The On-Disk.com Developers Portal Celebrates First Anniversary with
Donations and Big Payouts. The Developers Portal generated over $3,000 for independent software and digital media developers in it's first 10 months of operations.
Fedoralegacy.org will be discontinuing its supply of updates for the outdated Core 1 and Core 2 once the second test version of Fedora Core 6 is released. Fedora Core 1 and 2 were released in November of 2003 and May of 2004, respectively.
Having been engineering director at one company that became public, and a founder and CTO of another, as well as a long time professional software engineer working at such companies as Matushita Electric (Panasonic), and even Rand McNally, yes, the people that make maps, I must admit, in all those occupations, I have at most rather infrequently encountered these Microsoft Windows operating systems I hear so many people talking so much about.
The next release of the Debian Project's Linux distribution will run on Advanced Micro Devices' AMD64 processors for the first time, according to the organization's Web site.
The discussion about why the Reiser4 filesystem has not been merged into the Linux kernel continues on the lkml. The latest chapter in this ongoing debate tends to be more about clashing personalities than the code in question.
Long known for its desktop distribution, Xandros is now getting into the server act with the release of Xandros Server 1.0. One might wonder, what's the point of yet another server-oriented distro when the server market is already well-served? Xandros Server offers a GUI-oriented approach to system administration that should do well with admins familiar with Windows server products.
When IBM introduced a version of Lotus Notes that runs on the desktop computers using the Linux operating system this month, it was a sign of confidence that open-source software is gaining market traction.
THE departure of the IT contractor from radio station 3RRR allowed staffer Phil Wales to change career directions from Windows to Linux. His rationale was simple: the web is powered more by Unix-style systems than anything else and for a person with multimedia skills, that's where the future is.
To celebrate Linux's fifteenth birthday, and its 150th issue, Linux Journal is updating its Linux Timeline to mark recent milestones in the history of the free and open source operating system.
The wait is over, SLED 10 is finally here. I switched to Ubuntu when first RC of Dapper Drake was announced and I can safely say it has exceeded my expectations in every way. Having said all the above, I have always been following SuSE Linux and I believe Novell is being very innovative in desktop space. Here are my first impressions and major differences that I see:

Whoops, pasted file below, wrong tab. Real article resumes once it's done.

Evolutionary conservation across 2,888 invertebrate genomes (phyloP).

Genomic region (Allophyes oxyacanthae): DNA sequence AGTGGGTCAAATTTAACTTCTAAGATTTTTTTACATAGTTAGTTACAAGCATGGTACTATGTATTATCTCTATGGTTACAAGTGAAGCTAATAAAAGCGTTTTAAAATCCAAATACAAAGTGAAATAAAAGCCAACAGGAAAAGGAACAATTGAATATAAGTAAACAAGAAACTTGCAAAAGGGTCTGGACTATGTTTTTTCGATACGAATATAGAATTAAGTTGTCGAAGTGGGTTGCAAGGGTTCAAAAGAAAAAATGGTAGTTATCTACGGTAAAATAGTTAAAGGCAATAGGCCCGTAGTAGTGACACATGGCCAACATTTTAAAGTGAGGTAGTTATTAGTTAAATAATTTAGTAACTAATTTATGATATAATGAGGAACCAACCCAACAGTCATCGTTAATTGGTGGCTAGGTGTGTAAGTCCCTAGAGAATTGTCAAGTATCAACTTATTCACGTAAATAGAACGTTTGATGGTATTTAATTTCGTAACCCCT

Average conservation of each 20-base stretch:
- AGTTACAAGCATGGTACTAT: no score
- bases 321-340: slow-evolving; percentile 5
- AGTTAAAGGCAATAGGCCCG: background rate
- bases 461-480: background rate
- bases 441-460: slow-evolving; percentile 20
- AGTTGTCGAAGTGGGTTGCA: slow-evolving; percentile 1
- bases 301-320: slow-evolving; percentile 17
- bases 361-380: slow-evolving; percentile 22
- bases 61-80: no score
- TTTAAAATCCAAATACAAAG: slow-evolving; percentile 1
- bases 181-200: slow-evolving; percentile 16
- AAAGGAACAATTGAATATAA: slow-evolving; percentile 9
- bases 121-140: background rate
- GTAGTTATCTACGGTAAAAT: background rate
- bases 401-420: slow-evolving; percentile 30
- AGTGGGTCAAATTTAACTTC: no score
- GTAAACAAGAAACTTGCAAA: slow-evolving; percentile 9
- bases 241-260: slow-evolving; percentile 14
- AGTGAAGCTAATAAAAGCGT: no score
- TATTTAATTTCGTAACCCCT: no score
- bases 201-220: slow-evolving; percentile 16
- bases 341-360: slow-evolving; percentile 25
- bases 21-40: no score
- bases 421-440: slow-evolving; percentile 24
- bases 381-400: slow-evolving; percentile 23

While Microsoft reigns supreme on the desktop, alternatives are slowly gaining market share. The question now becomes what's the holdup? Why are those other operating-system vendors finding success on the desktop so difficult?
Even as Novell released its SUSE Linux Enterprise 10 desktop this week, rival Red Hat is putting the final touches on a new Linux desktop upgrade for delivery later this year.
MEPIS has released SimplyMEPIS 6.0. This is the first public release of SimplyMEPIS to incorporate an Ubuntu foundation. Based on the Dapper LTS package pool, 6.0 is designed for stable long term use and support.
If anyone was surprised about the release of SUSE Linux Enterprise Server or Desktop (SLES or SLED) 10 this week, we would like them to contact us and let us know where they were on vacation because it sounds like seclusion we could use.
The operating system would be free and open, and based around Unix – the commercial operating system used all over the world by companies, governments and universities. The project received overwhelming support, and nobody could have known then that, in just a few years, it would become one of the most powerful operating systems in existence.
Yesterday, after I finished building a custom desktop PC and had it working beautifully with Ubuntu Linux, I decided to do some sums on how much more the system would have cost me if I used Windows software instead.
It has been quite a while now since the first release of Linux. In this time, there have been small pockets where Linux has grabbed a foothold and "stolen" some market share, but for the most part it is still not setting any adoption records. Why is this?